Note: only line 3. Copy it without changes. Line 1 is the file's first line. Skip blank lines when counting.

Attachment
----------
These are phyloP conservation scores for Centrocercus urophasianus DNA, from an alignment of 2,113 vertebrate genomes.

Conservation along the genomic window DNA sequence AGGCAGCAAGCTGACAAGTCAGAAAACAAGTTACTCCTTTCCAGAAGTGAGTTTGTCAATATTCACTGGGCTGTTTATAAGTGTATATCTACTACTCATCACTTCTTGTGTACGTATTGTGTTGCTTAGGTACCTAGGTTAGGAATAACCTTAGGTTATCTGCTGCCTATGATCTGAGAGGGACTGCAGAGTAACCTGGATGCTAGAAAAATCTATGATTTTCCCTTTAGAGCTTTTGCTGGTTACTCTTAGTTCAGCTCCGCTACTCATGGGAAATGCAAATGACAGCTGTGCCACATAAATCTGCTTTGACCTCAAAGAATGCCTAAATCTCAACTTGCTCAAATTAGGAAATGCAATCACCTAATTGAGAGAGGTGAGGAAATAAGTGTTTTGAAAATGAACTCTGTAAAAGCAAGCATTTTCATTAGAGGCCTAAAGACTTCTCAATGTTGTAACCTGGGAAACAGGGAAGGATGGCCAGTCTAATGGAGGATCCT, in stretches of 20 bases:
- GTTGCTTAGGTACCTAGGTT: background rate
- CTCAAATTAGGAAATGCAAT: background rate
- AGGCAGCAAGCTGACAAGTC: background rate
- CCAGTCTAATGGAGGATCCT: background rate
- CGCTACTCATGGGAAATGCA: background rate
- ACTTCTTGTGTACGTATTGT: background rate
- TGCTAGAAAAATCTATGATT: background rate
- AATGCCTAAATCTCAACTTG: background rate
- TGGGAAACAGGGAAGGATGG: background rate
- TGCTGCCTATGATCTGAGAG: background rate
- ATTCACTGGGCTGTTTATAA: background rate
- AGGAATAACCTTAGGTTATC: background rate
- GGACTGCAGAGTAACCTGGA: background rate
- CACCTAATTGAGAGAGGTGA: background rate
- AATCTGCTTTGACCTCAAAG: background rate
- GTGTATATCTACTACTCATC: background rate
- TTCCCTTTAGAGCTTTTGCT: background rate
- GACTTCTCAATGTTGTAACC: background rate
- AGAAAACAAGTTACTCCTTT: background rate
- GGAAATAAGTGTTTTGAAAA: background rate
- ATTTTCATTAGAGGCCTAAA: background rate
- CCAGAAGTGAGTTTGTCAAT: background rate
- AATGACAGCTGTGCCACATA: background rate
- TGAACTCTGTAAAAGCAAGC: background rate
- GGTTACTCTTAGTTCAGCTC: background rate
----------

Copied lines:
- GTTGCTTAGGTACCTAGGTT: background rate